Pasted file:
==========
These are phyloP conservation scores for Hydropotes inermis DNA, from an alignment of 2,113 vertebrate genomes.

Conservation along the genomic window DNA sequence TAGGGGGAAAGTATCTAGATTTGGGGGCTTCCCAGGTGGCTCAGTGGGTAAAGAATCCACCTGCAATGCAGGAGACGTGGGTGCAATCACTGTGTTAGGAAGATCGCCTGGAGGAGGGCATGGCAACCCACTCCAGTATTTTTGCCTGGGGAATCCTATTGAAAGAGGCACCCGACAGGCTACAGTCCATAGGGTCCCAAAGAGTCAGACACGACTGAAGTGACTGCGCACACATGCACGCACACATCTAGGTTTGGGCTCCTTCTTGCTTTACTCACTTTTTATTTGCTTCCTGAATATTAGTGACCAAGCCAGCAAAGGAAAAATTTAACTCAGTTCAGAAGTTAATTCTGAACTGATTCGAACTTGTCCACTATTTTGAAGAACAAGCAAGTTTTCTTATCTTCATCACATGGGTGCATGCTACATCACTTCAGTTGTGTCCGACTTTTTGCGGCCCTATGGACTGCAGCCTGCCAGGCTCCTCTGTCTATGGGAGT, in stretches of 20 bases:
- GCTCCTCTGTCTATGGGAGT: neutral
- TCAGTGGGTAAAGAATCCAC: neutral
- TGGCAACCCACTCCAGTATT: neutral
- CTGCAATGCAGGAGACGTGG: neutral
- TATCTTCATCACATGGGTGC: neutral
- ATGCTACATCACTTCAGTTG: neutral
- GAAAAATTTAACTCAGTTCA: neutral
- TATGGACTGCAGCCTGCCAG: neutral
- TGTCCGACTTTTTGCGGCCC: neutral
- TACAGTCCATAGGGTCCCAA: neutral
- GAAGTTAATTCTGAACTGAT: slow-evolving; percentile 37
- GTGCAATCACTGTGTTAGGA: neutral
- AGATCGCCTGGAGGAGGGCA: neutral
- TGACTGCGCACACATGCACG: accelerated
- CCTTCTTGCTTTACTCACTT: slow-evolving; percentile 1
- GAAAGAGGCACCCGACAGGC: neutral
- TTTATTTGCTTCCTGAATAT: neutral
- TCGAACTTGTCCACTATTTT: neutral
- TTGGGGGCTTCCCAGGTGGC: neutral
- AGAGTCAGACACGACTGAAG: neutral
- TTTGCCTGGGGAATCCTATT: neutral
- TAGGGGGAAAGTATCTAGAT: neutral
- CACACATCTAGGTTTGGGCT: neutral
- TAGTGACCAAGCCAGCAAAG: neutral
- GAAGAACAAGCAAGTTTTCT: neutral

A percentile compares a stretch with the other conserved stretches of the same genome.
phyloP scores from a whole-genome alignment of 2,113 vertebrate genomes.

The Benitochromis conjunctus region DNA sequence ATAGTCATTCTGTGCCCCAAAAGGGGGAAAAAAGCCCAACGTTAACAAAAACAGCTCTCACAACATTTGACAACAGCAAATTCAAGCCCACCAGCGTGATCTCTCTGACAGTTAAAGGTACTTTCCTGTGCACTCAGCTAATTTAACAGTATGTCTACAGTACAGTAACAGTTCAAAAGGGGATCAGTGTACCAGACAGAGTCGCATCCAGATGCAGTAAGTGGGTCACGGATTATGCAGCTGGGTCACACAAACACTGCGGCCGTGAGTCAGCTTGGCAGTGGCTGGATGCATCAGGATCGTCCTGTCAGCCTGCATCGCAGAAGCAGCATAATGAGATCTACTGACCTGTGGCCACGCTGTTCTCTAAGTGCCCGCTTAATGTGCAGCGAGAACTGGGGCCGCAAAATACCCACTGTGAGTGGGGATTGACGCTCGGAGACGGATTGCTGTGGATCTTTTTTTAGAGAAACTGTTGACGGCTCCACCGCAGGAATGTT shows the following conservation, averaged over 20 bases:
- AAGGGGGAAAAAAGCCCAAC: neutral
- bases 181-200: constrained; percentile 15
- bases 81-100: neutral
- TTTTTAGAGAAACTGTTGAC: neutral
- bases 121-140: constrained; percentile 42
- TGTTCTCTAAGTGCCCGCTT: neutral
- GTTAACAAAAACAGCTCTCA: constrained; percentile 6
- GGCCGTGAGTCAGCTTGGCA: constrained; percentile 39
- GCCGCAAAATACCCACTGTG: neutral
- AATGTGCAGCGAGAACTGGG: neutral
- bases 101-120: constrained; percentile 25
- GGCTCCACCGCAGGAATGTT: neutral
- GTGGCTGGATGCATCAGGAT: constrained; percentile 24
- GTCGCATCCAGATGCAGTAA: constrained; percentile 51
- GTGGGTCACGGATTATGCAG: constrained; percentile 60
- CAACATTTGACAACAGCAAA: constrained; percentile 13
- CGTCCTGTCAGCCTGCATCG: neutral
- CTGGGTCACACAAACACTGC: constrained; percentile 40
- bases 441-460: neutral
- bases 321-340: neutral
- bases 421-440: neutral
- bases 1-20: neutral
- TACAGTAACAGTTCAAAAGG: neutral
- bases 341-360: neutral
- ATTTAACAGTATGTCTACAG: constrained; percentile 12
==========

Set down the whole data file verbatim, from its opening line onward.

These are phyloP conservation scores for Hydropotes inermis DNA, from an alignment of 2,113 vertebrate genomes.

Conservation along the genomic window DNA sequence TAGGGGGAAAGTATCTAGATTTGGGGGCTTCCCAGGTGGCTCAGTGGGTAAAGAATCCACCTGCAATGCAGGAGACGTGGGTGCAATCACTGTGTTAGGAAGATCGCCTGGAGGAGGGCATGGCAACCCACTCCAGTATTTTTGCCTGGGGAATCCTATTGAAAGAGGCACCCGACAGGCTACAGTCCATAGGGTCCCAAAGAGTCAGACACGACTGAAGTGACTGCGCACACATGCACGCACACATCTAGGTTTGGGCTCCTTCTTGCTTTACTCACTTTTTATTTGCTTCCTGAATATTAGTGACCAAGCCAGCAAAGGAAAAATTTAACTCAGTTCAGAAGTTAATTCTGAACTGATTCGAACTTGTCCACTATTTTGAAGAACAAGCAAGTTTTCTTATCTTCATCACATGGGTGCATGCTACATCACTTCAGTTGTGTCCGACTTTTTGCGGCCCTATGGACTGCAGCCTGCCAGGCTCCTCTGTCTATGGGAGT, in stretches of 20 bases:
- GCTCCTCTGTCTATGGGAGT: neutral
- TCAGTGGGTAAAGAATCCAC: neutral
- TGGCAACCCACTCCAGTATT: neutral
- CTGCAATGCAGGAGACGTGG: neutral
- TATCTTCATCACATGGGTGC: neutral
- ATGCTACATCACTTCAGTTG: neutral
- GAAAAATTTAACTCAGTTCA: neutral
- TATGGACTGCAGCCTGCCAG: neutral
- TGTCCGACTTTTTGCGGCCC: neutral
- TACAGTCCATAGGGTCCCAA: neutral
- GAAGTTAATTCTGAACTGAT: slow-evolving; percentile 37
- GTGCAATCACTGTGTTAGGA: neutral
- AGATCGCCTGGAGGAGGGCA: neutral
- TGACTGCGCACACATGCACG: accelerated
- CCTTCTTGCTTTACTCACTT: slow-evolving; percentile 1
- GAAAGAGGCACCCGACAGGC: neutral
- TTTATTTGCTTCCTGAATAT: neutral
- TCGAACTTGTCCACTATTTT: neutral
- TTGGGGGCTTCCCAGGTGGC: neutral
- AGAGTCAGACACGACTGAAG: neutral
- TTTGCCTGGGGAATCCTATT: neutral
- TAGGGGGAAAGTATCTAGAT: neutral
- CACACATCTAGGTTTGGGCT: neutral
- TAGTGACCAAGCCAGCAAAG: neutral
- GAAGAACAAGCAAGTTTTCT: neutral

A percentile compares a stretch with the other conserved stretches of the same genome.
phyloP scores from a whole-genome alignment of 2,113 vertebrate genomes.

The Benitochromis conjunctus region DNA sequence ATAGTCATTCTGTGCCCCAAAAGGGGGAAAAAAGCCCAACGTTAACAAAAACAGCTCTCACAACATTTGACAACAGCAAATTCAAGCCCACCAGCGTGATCTCTCTGACAGTTAAAGGTACTTTCCTGTGCACTCAGCTAATTTAACAGTATGTCTACAGTACAGTAACAGTTCAAAAGGGGATCAGTGTACCAGACAGAGTCGCATCCAGATGCAGTAAGTGGGTCACGGATTATGCAGCTGGGTCACACAAACACTGCGGCCGTGAGTCAGCTTGGCAGTGGCTGGATGCATCAGGATCGTCCTGTCAGCCTGCATCGCAGAAGCAGCATAATGAGATCTACTGACCTGTGGCCACGCTGTTCTCTAAGTGCCCGCTTAATGTGCAGCGAGAACTGGGGCCGCAAAATACCCACTGTGAGTGGGGATTGACGCTCGGAGACGGATTGCTGTGGATCTTTTTTTAGAGAAACTGTTGACGGCTCCACCGCAGGAATGTT shows the following conservation, averaged over 20 bases:
- AAGGGGGAAAAAAGCCCAAC: neutral
- bases 181-200: constrained; percentile 15
- bases 81-100: neutral
- TTTTTAGAGAAACTGTTGAC: neutral
- bases 121-140: constrained; percentile 42
- TGTTCTCTAAGTGCCCGCTT: neutral
- GTTAACAAAAACAGCTCTCA: constrained; percentile 6
- GGCCGTGAGTCAGCTTGGCA: constrained; percentile 39
- GCCGCAAAATACCCACTGTG: neutral
- AATGTGCAGCGAGAACTGGG: neutral
- bases 101-120: constrained; percentile 25
- GGCTCCACCGCAGGAATGTT: neutral
- GTGGCTGGATGCATCAGGAT: constrained; percentile 24
- GTCGCATCCAGATGCAGTAA: constrained; percentile 51
- GTGGGTCACGGATTATGCAG: constrained; percentile 60
- CAACATTTGACAACAGCAAA: constrained; percentile 13
- CGTCCTGTCAGCCTGCATCG: neutral
- CTGGGTCACACAAACACTGC: constrained; percentile 40
- bases 441-460: neutral
- bases 321-340: neutral
- bases 421-440: neutral
- bases 1-20: neutral
- TACAGTAACAGTTCAAAAGG: neutral
- bases 341-360: neutral
- ATTTAACAGTATGTCTACAG: constrained; percentile 12